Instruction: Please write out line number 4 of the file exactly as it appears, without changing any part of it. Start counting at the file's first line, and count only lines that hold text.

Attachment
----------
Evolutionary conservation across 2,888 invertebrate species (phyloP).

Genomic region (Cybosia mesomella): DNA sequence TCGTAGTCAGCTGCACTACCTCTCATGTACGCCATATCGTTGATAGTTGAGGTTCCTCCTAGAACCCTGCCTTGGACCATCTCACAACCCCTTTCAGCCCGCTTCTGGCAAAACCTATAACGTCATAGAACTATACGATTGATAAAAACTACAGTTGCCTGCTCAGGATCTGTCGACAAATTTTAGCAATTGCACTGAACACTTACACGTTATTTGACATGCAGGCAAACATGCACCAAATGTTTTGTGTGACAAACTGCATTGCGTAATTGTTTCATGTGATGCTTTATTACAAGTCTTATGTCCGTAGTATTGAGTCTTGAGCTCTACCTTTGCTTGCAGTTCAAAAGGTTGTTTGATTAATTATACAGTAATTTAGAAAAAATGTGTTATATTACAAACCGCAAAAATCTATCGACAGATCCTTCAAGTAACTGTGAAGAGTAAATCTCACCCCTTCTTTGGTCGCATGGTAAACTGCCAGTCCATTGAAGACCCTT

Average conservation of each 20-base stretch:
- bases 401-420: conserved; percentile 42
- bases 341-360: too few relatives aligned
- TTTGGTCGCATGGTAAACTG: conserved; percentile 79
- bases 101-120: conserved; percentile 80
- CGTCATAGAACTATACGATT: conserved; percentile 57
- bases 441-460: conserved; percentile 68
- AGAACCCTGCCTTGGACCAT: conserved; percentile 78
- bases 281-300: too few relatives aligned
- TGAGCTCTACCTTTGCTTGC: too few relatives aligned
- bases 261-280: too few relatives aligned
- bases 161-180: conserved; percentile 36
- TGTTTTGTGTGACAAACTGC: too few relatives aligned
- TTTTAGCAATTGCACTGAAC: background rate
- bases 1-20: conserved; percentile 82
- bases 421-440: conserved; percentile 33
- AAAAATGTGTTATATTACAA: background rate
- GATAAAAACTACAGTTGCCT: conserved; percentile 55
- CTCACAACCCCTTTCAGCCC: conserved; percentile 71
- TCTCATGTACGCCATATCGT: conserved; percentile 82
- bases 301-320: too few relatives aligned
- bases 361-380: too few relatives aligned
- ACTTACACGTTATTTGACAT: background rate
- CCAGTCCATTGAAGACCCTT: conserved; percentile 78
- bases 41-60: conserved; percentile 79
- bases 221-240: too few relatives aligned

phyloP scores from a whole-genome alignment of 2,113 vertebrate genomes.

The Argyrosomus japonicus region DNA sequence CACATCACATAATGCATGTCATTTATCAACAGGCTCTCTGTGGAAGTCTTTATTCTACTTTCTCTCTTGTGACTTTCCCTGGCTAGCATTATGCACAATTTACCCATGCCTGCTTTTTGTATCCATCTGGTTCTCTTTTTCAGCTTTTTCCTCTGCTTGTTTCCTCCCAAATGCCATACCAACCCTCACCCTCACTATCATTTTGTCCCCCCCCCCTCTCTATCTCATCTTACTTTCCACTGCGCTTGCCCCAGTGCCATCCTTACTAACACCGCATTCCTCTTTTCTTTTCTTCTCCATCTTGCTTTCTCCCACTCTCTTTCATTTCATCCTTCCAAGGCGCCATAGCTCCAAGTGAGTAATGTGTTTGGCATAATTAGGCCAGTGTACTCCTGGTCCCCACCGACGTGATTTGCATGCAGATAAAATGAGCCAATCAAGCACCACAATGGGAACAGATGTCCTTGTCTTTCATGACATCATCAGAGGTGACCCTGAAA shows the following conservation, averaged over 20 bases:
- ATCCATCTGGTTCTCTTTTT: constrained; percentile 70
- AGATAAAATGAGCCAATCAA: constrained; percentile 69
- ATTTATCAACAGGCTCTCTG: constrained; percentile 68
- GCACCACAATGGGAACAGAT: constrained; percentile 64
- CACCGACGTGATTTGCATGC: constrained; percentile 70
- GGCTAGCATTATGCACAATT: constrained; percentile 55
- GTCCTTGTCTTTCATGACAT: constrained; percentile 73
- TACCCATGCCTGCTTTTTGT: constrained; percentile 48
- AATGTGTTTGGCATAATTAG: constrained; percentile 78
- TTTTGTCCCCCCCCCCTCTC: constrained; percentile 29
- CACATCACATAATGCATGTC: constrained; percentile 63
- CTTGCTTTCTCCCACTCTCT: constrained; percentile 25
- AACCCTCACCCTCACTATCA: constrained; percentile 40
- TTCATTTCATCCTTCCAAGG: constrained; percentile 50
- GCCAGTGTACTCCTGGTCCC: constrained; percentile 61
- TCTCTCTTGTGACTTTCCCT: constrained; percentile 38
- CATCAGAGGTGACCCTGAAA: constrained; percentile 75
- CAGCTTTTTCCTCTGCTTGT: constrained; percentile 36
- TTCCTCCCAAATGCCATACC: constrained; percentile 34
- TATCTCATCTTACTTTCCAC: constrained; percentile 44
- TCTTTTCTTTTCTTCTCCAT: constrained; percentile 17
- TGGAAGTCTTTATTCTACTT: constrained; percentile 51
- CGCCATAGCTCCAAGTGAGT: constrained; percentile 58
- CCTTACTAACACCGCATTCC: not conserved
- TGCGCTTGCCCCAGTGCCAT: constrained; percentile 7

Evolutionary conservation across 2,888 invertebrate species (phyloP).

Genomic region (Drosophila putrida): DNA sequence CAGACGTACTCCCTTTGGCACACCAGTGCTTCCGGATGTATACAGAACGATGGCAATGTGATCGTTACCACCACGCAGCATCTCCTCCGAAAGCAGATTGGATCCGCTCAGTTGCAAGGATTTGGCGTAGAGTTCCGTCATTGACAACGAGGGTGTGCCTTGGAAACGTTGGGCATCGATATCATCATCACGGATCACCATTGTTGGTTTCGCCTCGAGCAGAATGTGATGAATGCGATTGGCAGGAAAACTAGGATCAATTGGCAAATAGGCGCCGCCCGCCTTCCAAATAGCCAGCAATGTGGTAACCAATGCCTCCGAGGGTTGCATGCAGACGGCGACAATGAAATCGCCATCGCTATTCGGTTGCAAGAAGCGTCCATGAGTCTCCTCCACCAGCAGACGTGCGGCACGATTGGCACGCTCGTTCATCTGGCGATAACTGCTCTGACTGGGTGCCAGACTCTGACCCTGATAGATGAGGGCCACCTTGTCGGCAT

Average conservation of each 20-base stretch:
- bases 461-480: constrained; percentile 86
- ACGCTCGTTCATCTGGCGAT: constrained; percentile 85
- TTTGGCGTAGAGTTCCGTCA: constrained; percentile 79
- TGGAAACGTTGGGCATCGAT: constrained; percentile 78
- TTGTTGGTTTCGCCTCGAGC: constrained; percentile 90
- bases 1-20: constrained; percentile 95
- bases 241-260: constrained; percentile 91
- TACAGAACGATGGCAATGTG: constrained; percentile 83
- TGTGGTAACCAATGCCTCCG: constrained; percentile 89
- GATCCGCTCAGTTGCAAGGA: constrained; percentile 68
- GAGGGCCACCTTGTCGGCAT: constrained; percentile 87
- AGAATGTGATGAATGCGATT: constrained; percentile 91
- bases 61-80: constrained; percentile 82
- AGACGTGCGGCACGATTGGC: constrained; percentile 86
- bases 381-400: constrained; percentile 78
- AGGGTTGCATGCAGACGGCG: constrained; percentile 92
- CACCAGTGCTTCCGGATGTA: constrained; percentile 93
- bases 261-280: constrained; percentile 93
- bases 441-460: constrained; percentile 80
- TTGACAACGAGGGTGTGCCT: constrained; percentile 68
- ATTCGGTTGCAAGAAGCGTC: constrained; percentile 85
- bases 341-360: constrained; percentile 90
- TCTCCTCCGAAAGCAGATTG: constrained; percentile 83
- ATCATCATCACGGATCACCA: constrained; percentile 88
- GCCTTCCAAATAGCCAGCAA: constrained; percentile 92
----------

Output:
- bases 401-420: conserved; percentile 42